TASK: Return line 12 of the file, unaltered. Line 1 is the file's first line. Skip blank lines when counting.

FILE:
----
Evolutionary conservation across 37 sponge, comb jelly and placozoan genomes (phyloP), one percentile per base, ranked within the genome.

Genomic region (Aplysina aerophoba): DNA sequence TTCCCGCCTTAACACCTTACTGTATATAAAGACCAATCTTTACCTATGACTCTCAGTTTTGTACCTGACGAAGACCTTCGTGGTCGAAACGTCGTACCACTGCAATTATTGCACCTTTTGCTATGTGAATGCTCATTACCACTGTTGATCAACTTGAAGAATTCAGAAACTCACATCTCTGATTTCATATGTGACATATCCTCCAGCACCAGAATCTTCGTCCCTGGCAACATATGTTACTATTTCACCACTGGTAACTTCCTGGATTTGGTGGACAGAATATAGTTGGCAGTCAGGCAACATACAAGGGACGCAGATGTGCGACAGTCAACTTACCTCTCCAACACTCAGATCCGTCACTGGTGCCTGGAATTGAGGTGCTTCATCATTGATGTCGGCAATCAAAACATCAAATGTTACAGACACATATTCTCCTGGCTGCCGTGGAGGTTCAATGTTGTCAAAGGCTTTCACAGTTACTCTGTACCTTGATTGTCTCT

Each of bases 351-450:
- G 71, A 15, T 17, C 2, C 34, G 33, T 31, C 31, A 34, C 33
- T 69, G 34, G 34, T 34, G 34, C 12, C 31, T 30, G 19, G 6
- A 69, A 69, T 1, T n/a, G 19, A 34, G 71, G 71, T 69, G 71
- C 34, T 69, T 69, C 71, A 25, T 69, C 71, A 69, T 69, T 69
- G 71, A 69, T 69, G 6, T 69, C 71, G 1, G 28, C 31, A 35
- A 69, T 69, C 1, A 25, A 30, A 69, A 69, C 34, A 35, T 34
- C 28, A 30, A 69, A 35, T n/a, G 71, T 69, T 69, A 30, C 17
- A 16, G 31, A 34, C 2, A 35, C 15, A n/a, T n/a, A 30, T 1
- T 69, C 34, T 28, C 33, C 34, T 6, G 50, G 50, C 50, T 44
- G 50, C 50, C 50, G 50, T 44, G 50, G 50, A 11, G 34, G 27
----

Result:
- T 69, C 34, T 28, C 33, C 34, T 6, G 50, G 50, C 50, T 44